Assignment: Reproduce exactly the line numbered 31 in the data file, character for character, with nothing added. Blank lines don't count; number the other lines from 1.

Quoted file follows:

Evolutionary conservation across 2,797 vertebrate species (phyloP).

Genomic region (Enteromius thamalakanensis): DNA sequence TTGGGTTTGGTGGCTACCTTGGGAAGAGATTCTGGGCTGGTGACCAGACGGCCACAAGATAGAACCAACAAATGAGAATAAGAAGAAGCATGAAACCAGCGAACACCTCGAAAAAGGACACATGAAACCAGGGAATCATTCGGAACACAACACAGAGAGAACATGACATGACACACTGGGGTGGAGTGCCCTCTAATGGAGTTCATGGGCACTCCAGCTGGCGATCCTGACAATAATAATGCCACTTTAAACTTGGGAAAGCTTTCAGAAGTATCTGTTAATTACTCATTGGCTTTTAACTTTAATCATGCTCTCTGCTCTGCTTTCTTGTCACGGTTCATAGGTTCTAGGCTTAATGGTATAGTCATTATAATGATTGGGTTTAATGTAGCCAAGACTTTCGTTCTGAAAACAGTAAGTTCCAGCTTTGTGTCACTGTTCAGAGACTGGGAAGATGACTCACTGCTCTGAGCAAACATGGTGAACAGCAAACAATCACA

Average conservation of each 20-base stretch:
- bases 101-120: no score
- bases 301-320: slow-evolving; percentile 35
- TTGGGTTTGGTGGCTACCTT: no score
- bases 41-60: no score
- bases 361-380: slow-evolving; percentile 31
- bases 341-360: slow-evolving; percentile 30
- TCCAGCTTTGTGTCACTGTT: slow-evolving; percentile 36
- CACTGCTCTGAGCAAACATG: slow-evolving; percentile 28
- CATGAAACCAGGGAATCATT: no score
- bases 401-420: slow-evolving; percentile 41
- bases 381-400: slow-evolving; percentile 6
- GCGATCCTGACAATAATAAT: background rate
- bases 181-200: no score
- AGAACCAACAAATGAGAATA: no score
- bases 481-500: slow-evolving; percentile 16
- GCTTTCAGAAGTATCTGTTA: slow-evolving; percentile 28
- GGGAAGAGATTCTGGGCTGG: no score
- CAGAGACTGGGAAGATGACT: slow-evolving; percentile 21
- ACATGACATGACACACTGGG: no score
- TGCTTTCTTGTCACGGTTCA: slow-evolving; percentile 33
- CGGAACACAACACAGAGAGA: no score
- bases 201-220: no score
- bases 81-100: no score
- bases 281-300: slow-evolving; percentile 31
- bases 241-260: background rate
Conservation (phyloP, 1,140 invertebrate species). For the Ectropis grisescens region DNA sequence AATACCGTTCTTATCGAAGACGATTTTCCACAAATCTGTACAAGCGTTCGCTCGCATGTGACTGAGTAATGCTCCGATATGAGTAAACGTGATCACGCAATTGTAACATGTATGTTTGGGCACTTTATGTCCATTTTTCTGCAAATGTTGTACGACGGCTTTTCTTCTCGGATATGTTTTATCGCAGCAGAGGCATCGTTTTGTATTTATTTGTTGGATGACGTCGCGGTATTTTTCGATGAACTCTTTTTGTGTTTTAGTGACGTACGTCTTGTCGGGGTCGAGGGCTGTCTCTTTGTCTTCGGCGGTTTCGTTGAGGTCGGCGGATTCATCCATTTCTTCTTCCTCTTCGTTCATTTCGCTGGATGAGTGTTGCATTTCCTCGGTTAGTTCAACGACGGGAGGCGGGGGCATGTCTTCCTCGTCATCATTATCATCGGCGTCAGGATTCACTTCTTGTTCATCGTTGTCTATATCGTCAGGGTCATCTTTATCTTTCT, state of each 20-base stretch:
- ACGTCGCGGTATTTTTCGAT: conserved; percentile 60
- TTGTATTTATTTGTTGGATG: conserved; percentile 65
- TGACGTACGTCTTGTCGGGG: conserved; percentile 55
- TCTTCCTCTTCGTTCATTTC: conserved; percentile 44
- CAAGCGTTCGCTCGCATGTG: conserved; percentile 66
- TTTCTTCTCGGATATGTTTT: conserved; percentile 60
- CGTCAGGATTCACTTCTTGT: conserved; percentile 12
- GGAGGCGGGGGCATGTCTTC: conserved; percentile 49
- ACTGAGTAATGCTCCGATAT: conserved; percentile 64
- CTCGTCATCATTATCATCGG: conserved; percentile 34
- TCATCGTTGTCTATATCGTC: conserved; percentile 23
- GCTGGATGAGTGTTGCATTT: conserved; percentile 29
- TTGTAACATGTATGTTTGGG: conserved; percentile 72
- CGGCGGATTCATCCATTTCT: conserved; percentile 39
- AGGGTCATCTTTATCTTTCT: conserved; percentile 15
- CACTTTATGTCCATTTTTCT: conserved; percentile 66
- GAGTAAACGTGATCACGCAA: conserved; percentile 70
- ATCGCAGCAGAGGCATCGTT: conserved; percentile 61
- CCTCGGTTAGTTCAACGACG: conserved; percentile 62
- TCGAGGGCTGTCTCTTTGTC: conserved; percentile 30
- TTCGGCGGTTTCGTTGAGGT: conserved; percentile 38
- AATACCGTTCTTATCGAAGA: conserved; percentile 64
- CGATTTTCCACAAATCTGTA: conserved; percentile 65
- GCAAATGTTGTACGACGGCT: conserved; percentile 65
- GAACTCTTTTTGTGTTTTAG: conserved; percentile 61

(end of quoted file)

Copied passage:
- TTGTATTTATTTGTTGGATG: conserved; percentile 65